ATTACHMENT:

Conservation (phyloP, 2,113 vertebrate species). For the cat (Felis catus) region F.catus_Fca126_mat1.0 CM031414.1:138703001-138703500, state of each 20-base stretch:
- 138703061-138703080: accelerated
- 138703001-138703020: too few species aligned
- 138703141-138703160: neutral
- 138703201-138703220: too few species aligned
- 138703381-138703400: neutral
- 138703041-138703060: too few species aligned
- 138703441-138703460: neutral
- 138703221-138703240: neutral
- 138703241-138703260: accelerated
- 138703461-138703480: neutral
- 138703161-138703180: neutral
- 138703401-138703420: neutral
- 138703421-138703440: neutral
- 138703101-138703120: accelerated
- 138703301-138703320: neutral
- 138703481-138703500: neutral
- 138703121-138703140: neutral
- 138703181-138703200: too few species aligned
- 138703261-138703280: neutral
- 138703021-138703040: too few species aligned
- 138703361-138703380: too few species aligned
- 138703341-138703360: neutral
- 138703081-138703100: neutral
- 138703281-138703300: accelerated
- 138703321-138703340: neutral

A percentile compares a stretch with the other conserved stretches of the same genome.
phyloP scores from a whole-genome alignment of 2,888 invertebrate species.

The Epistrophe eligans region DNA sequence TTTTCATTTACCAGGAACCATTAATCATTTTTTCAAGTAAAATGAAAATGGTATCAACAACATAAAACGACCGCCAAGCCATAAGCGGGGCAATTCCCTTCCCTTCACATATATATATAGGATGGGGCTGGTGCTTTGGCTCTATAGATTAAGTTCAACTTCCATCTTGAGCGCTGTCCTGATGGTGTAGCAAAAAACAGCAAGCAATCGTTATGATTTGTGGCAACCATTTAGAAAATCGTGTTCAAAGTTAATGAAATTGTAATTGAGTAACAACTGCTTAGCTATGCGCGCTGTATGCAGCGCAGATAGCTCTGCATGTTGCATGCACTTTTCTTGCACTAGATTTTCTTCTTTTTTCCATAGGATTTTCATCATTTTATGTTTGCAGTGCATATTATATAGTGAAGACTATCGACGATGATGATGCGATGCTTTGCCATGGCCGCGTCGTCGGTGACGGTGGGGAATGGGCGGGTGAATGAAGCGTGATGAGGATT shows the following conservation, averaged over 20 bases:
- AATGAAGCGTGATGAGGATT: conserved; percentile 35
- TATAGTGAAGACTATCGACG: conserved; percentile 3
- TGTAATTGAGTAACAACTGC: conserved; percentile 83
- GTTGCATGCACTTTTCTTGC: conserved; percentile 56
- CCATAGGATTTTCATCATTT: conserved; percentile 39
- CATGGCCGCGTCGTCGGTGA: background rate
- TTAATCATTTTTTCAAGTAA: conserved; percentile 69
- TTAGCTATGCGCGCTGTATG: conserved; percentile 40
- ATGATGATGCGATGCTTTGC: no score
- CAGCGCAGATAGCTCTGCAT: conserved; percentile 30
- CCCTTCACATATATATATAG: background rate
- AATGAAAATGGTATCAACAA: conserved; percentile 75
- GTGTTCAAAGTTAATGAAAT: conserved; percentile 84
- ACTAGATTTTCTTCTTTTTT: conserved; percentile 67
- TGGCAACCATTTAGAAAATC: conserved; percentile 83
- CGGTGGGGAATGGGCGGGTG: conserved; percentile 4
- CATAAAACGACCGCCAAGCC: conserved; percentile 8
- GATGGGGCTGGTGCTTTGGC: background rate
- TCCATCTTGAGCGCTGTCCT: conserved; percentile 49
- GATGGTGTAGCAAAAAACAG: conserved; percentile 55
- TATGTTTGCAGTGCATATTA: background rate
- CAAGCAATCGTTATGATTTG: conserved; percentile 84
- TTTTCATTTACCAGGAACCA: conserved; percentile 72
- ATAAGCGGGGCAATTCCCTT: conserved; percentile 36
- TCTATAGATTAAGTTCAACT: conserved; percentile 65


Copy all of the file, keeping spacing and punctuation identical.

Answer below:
Conservation (phyloP, 2,113 vertebrate species). For the cat (Felis catus) region F.catus_Fca126_mat1.0 CM031414.1:138703001-138703500, state of each 20-base stretch:
- 138703061-138703080: accelerated
- 138703001-138703020: too few species aligned
- 138703141-138703160: neutral
- 138703201-138703220: too few species aligned
- 138703381-138703400: neutral
- 138703041-138703060: too few species aligned
- 138703441-138703460: neutral
- 138703221-138703240: neutral
- 138703241-138703260: accelerated
- 138703461-138703480: neutral
- 138703161-138703180: neutral
- 138703401-138703420: neutral
- 138703421-138703440: neutral
- 138703101-138703120: accelerated
- 138703301-138703320: neutral
- 138703481-138703500: neutral
- 138703121-138703140: neutral
- 138703181-138703200: too few species aligned
- 138703261-138703280: neutral
- 138703021-138703040: too few species aligned
- 138703361-138703380: too few species aligned
- 138703341-138703360: neutral
- 138703081-138703100: neutral
- 138703281-138703300: accelerated
- 138703321-138703340: neutral

A percentile compares a stretch with the other conserved stretches of the same genome.
phyloP scores from a whole-genome alignment of 2,888 invertebrate species.

The Epistrophe eligans region DNA sequence TTTTCATTTACCAGGAACCATTAATCATTTTTTCAAGTAAAATGAAAATGGTATCAACAACATAAAACGACCGCCAAGCCATAAGCGGGGCAATTCCCTTCCCTTCACATATATATATAGGATGGGGCTGGTGCTTTGGCTCTATAGATTAAGTTCAACTTCCATCTTGAGCGCTGTCCTGATGGTGTAGCAAAAAACAGCAAGCAATCGTTATGATTTGTGGCAACCATTTAGAAAATCGTGTTCAAAGTTAATGAAATTGTAATTGAGTAACAACTGCTTAGCTATGCGCGCTGTATGCAGCGCAGATAGCTCTGCATGTTGCATGCACTTTTCTTGCACTAGATTTTCTTCTTTTTTCCATAGGATTTTCATCATTTTATGTTTGCAGTGCATATTATATAGTGAAGACTATCGACGATGATGATGCGATGCTTTGCCATGGCCGCGTCGTCGGTGACGGTGGGGAATGGGCGGGTGAATGAAGCGTGATGAGGATT shows the following conservation, averaged over 20 bases:
- AATGAAGCGTGATGAGGATT: conserved; percentile 35
- TATAGTGAAGACTATCGACG: conserved; percentile 3
- TGTAATTGAGTAACAACTGC: conserved; percentile 83
- GTTGCATGCACTTTTCTTGC: conserved; percentile 56
- CCATAGGATTTTCATCATTT: conserved; percentile 39
- CATGGCCGCGTCGTCGGTGA: background rate
- TTAATCATTTTTTCAAGTAA: conserved; percentile 69
- TTAGCTATGCGCGCTGTATG: conserved; percentile 40
- ATGATGATGCGATGCTTTGC: no score
- CAGCGCAGATAGCTCTGCAT: conserved; percentile 30
- CCCTTCACATATATATATAG: background rate
- AATGAAAATGGTATCAACAA: conserved; percentile 75
- GTGTTCAAAGTTAATGAAAT: conserved; percentile 84
- ACTAGATTTTCTTCTTTTTT: conserved; percentile 67
- TGGCAACCATTTAGAAAATC: conserved; percentile 83
- CGGTGGGGAATGGGCGGGTG: conserved; percentile 4
- CATAAAACGACCGCCAAGCC: conserved; percentile 8
- GATGGGGCTGGTGCTTTGGC: background rate
- TCCATCTTGAGCGCTGTCCT: conserved; percentile 49
- GATGGTGTAGCAAAAAACAG: conserved; percentile 55
- TATGTTTGCAGTGCATATTA: background rate
- CAAGCAATCGTTATGATTTG: conserved; percentile 84
- TTTTCATTTACCAGGAACCA: conserved; percentile 72
- ATAAGCGGGGCAATTCCCTT: conserved; percentile 36
- TCTATAGATTAAGTTCAACT: conserved; percentile 65